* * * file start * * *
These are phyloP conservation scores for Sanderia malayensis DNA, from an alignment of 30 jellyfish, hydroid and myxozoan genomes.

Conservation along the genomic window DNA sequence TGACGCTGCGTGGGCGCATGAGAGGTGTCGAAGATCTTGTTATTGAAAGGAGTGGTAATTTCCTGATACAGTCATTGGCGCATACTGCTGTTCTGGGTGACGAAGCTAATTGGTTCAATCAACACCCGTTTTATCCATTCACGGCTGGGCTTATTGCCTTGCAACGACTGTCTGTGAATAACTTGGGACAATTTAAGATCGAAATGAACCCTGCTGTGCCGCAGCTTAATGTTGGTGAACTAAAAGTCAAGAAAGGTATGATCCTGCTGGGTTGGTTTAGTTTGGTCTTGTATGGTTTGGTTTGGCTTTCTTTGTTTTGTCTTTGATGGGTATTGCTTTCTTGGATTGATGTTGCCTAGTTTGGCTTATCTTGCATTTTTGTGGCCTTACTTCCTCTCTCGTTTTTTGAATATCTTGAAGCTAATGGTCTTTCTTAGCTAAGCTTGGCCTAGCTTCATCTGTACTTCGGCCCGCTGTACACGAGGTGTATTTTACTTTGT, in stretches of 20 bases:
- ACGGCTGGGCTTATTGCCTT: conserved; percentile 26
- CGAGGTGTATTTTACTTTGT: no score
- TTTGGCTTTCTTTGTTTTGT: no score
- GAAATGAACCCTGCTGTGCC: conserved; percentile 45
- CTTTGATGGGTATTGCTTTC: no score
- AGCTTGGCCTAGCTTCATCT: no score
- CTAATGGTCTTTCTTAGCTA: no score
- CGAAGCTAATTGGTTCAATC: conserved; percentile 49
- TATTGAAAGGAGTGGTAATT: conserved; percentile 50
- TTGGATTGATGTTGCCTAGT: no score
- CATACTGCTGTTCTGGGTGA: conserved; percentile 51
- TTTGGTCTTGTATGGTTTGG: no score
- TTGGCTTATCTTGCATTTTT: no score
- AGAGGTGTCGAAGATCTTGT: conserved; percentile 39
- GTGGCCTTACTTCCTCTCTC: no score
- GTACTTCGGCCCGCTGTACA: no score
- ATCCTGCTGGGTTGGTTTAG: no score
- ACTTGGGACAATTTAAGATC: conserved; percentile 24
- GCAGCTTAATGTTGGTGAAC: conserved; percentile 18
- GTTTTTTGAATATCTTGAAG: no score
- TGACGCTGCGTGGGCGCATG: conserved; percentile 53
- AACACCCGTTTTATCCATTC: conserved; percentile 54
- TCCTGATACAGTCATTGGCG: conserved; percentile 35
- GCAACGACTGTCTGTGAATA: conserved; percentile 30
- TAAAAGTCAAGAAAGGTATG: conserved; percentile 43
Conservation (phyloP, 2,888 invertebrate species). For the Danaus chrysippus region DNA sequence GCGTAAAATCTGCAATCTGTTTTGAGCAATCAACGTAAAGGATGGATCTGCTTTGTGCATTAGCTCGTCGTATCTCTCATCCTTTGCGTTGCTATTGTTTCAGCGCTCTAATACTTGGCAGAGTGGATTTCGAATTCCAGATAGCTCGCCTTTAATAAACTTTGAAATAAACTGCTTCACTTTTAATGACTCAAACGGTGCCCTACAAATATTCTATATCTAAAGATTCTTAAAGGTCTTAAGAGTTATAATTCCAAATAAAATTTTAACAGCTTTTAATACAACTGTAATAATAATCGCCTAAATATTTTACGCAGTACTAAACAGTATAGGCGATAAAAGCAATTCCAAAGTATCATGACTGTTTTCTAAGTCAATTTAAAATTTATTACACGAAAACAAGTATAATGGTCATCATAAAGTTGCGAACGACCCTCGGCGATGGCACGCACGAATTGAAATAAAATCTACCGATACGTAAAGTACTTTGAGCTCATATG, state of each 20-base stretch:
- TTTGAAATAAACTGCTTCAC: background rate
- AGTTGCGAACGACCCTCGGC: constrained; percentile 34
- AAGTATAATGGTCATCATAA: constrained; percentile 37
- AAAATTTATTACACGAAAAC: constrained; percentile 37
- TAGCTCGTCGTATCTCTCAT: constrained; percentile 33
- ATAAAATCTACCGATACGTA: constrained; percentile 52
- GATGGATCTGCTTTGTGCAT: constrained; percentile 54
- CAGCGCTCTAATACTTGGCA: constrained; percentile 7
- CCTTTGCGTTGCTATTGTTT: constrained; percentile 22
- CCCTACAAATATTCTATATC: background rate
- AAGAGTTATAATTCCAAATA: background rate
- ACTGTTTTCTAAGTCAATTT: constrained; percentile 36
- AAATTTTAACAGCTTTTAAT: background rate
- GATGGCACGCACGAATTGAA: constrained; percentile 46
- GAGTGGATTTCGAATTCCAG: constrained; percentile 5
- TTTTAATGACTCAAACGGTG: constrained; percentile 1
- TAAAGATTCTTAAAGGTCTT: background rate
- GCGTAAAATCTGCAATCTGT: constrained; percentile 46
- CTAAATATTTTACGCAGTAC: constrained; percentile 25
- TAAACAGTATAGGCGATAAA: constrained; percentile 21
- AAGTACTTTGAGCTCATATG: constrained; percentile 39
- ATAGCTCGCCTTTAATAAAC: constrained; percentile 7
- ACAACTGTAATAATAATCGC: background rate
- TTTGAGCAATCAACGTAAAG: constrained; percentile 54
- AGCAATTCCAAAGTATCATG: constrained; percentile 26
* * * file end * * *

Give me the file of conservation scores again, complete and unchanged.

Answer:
These are phyloP conservation scores for Sanderia malayensis DNA, from an alignment of 30 jellyfish, hydroid and myxozoan genomes.

Conservation along the genomic window DNA sequence TGACGCTGCGTGGGCGCATGAGAGGTGTCGAAGATCTTGTTATTGAAAGGAGTGGTAATTTCCTGATACAGTCATTGGCGCATACTGCTGTTCTGGGTGACGAAGCTAATTGGTTCAATCAACACCCGTTTTATCCATTCACGGCTGGGCTTATTGCCTTGCAACGACTGTCTGTGAATAACTTGGGACAATTTAAGATCGAAATGAACCCTGCTGTGCCGCAGCTTAATGTTGGTGAACTAAAAGTCAAGAAAGGTATGATCCTGCTGGGTTGGTTTAGTTTGGTCTTGTATGGTTTGGTTTGGCTTTCTTTGTTTTGTCTTTGATGGGTATTGCTTTCTTGGATTGATGTTGCCTAGTTTGGCTTATCTTGCATTTTTGTGGCCTTACTTCCTCTCTCGTTTTTTGAATATCTTGAAGCTAATGGTCTTTCTTAGCTAAGCTTGGCCTAGCTTCATCTGTACTTCGGCCCGCTGTACACGAGGTGTATTTTACTTTGT, in stretches of 20 bases:
- ACGGCTGGGCTTATTGCCTT: conserved; percentile 26
- CGAGGTGTATTTTACTTTGT: no score
- TTTGGCTTTCTTTGTTTTGT: no score
- GAAATGAACCCTGCTGTGCC: conserved; percentile 45
- CTTTGATGGGTATTGCTTTC: no score
- AGCTTGGCCTAGCTTCATCT: no score
- CTAATGGTCTTTCTTAGCTA: no score
- CGAAGCTAATTGGTTCAATC: conserved; percentile 49
- TATTGAAAGGAGTGGTAATT: conserved; percentile 50
- TTGGATTGATGTTGCCTAGT: no score
- CATACTGCTGTTCTGGGTGA: conserved; percentile 51
- TTTGGTCTTGTATGGTTTGG: no score
- TTGGCTTATCTTGCATTTTT: no score
- AGAGGTGTCGAAGATCTTGT: conserved; percentile 39
- GTGGCCTTACTTCCTCTCTC: no score
- GTACTTCGGCCCGCTGTACA: no score
- ATCCTGCTGGGTTGGTTTAG: no score
- ACTTGGGACAATTTAAGATC: conserved; percentile 24
- GCAGCTTAATGTTGGTGAAC: conserved; percentile 18
- GTTTTTTGAATATCTTGAAG: no score
- TGACGCTGCGTGGGCGCATG: conserved; percentile 53
- AACACCCGTTTTATCCATTC: conserved; percentile 54
- TCCTGATACAGTCATTGGCG: conserved; percentile 35
- GCAACGACTGTCTGTGAATA: conserved; percentile 30
- TAAAAGTCAAGAAAGGTATG: conserved; percentile 43
Conservation (phyloP, 2,888 invertebrate species). For the Danaus chrysippus region DNA sequence GCGTAAAATCTGCAATCTGTTTTGAGCAATCAACGTAAAGGATGGATCTGCTTTGTGCATTAGCTCGTCGTATCTCTCATCCTTTGCGTTGCTATTGTTTCAGCGCTCTAATACTTGGCAGAGTGGATTTCGAATTCCAGATAGCTCGCCTTTAATAAACTTTGAAATAAACTGCTTCACTTTTAATGACTCAAACGGTGCCCTACAAATATTCTATATCTAAAGATTCTTAAAGGTCTTAAGAGTTATAATTCCAAATAAAATTTTAACAGCTTTTAATACAACTGTAATAATAATCGCCTAAATATTTTACGCAGTACTAAACAGTATAGGCGATAAAAGCAATTCCAAAGTATCATGACTGTTTTCTAAGTCAATTTAAAATTTATTACACGAAAACAAGTATAATGGTCATCATAAAGTTGCGAACGACCCTCGGCGATGGCACGCACGAATTGAAATAAAATCTACCGATACGTAAAGTACTTTGAGCTCATATG, state of each 20-base stretch:
- TTTGAAATAAACTGCTTCAC: background rate
- AGTTGCGAACGACCCTCGGC: constrained; percentile 34
- AAGTATAATGGTCATCATAA: constrained; percentile 37
- AAAATTTATTACACGAAAAC: constrained; percentile 37
- TAGCTCGTCGTATCTCTCAT: constrained; percentile 33
- ATAAAATCTACCGATACGTA: constrained; percentile 52
- GATGGATCTGCTTTGTGCAT: constrained; percentile 54
- CAGCGCTCTAATACTTGGCA: constrained; percentile 7
- CCTTTGCGTTGCTATTGTTT: constrained; percentile 22
- CCCTACAAATATTCTATATC: background rate
- AAGAGTTATAATTCCAAATA: background rate
- ACTGTTTTCTAAGTCAATTT: constrained; percentile 36
- AAATTTTAACAGCTTTTAAT: background rate
- GATGGCACGCACGAATTGAA: constrained; percentile 46
- GAGTGGATTTCGAATTCCAG: constrained; percentile 5
- TTTTAATGACTCAAACGGTG: constrained; percentile 1
- TAAAGATTCTTAAAGGTCTT: background rate
- GCGTAAAATCTGCAATCTGT: constrained; percentile 46
- CTAAATATTTTACGCAGTAC: constrained; percentile 25
- TAAACAGTATAGGCGATAAA: constrained; percentile 21
- AAGTACTTTGAGCTCATATG: constrained; percentile 39
- ATAGCTCGCCTTTAATAAAC: constrained; percentile 7
- ACAACTGTAATAATAATCGC: background rate
- TTTGAGCAATCAACGTAAAG: constrained; percentile 54
- AGCAATTCCAAAGTATCATG: constrained; percentile 26